Some Good News From the Thin Ice
Steffi O’Daly looks at sea water samples from Bering Strait aboard the UAF research ship Sikuliaq.
Ice that floats on far-north oceans has been dwindling the last few years. Scientists have described the shrinking of this solar reflector—once bigger than Russia and now taking up less space than Australia—as a breakdown of the world’s refrigerator.
But a group of researchers have found a sliver of good news in the disappearing sea ice off Alaska’s west coast—the ocean floor around Bering Strait still seems to be capturing billions of bits of carbon that might otherwise lead to an even warmer planet.
“This could be a region of resilience,” says Steffi O’Daly, a graduate student at the University of Alaska Fairbanks College of Fisheries and Ocean Sciences. She sailed in and around Bering Strait—the narrow passage between Alaska and Russia—a few years ago. Aboard a research ship, she sampled small patches of sea water deep beneath the surface.
Though its absence or presence effects weather all over the globe, northern sea ice is an abstraction for most people. Jigsaw pieces of ice emerge and grow during the polar winter. In recent years, partly because of warmer ocean water, much less sea ice has bobbed on the ocean off the coast of western and northern Alaska, and on the skullcap of the planet—the Arctic Ocean basin.
Though sea ice grows in fall and winter, it shrinks every spring and summer as the planet nods back toward the sun.
O’Daly, an oceanographer getting her PhD, says that some scientists think oceans that are less covered with sea ice will further warm the Earth, due to living things in the water.
How? Longer seasons of open water each year might favor organisms like phytoplankton (microscopic, free-drifting plants) and fast-growing animals that eat them. Those hyper little animals create carbon byproducts that exist in several forms near the ocean surface. Stormy seas can liberate that carbon from the ocean into the air.
Sea ice off the village of Kivalina in northern Alaska.
But O’Daly found on her June 2018 journey that a majority of the tiny specks of carbon from animal activity were sinking to the bottom, where they could become buried in the sea floor. Those specks include dead and dying phytoplankton, fecal pellets, and dead bodies of zooplankton (tiny snails, krill, worms and other creatures that feed on phytoplankton and themselves are food to many things, including baleen whales).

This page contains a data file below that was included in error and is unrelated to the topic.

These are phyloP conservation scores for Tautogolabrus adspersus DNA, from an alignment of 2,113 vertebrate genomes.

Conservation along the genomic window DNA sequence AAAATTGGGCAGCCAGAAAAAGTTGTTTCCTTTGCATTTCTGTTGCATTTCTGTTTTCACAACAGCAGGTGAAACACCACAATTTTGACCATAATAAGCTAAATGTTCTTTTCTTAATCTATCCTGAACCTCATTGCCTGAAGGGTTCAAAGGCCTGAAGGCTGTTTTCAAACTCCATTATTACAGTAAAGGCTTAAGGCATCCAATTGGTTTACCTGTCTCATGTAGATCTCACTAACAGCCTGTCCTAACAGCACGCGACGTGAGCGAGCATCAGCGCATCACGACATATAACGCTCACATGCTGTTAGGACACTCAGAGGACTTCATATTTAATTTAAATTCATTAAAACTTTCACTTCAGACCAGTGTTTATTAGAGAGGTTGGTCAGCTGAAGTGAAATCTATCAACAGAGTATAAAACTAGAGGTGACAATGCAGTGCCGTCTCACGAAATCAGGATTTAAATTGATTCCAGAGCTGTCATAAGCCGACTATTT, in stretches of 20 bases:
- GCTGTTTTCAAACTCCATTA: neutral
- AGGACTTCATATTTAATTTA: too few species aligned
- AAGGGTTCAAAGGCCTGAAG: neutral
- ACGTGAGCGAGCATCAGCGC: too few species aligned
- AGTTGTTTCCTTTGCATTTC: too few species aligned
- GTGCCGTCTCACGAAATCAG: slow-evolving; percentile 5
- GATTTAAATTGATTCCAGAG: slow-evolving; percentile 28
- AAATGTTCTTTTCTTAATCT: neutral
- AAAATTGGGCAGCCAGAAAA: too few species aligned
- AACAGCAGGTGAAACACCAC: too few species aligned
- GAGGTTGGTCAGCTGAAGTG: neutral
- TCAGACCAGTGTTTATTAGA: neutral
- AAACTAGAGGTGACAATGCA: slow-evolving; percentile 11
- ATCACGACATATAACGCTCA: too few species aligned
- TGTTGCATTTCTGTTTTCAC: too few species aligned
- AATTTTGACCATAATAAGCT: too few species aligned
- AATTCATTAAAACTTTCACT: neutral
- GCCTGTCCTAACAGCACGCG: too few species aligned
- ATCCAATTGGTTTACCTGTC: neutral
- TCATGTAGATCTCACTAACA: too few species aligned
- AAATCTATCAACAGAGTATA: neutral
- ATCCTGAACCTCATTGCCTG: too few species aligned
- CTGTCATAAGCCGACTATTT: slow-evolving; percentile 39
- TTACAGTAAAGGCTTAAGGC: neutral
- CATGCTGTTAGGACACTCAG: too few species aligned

Seawater is only about 120 feet deep above the Bering Sea’s continental shelf, much of which used to be the plains of the Bering Land Bridge. Scientists discovered long ago that the underwater shelf is where massive amounts of carbon sinks into the muck at the bottom. There, it settles into sediment or feeds the clams, worms and other things that live on the seafloor.
But the ice above the shelf is not what it used to be, with huge swaths of the Bering and Chukchi seas now dark and wavy in winter instead of blue-white.
O’Daly worked from the UAF ship Sikuliaq in June 2018, at a time when people in Alaska villages on the northern sea noticed much less sea ice. They also found the corpses of hundreds of sea birds washed up on their shores. The birds may not have been able to find their favorite plankton or fish species.
Sea ice forming in Cook Inlet.
Bering Strait waters have been about 3 degrees warmer than the long-term average in recent years, and during the time O’Daly was up there, sea ice was hard to find; in the same area five years earlier, the Sikuliaq would have needed to break through ice.
“We were up there sampling at this time of really, really rapid change,” O’Daly says.
While O’Daly says more studies are needed to supplement her team’s snapshot in time and space, her finding was significant enough to merit a journal article. And maybe it allows a little sigh of relief—at least a small patch of ocean off Alaska still seems to be gobbling up carbon.
Since the late 1970s, the University of Alaska Fairbanks’ Geophysical Institute has provided this column free in cooperation with the UAF research community. Ned Rozell [email protected] is a science writer for the Geophysical Institute.
In This Issue
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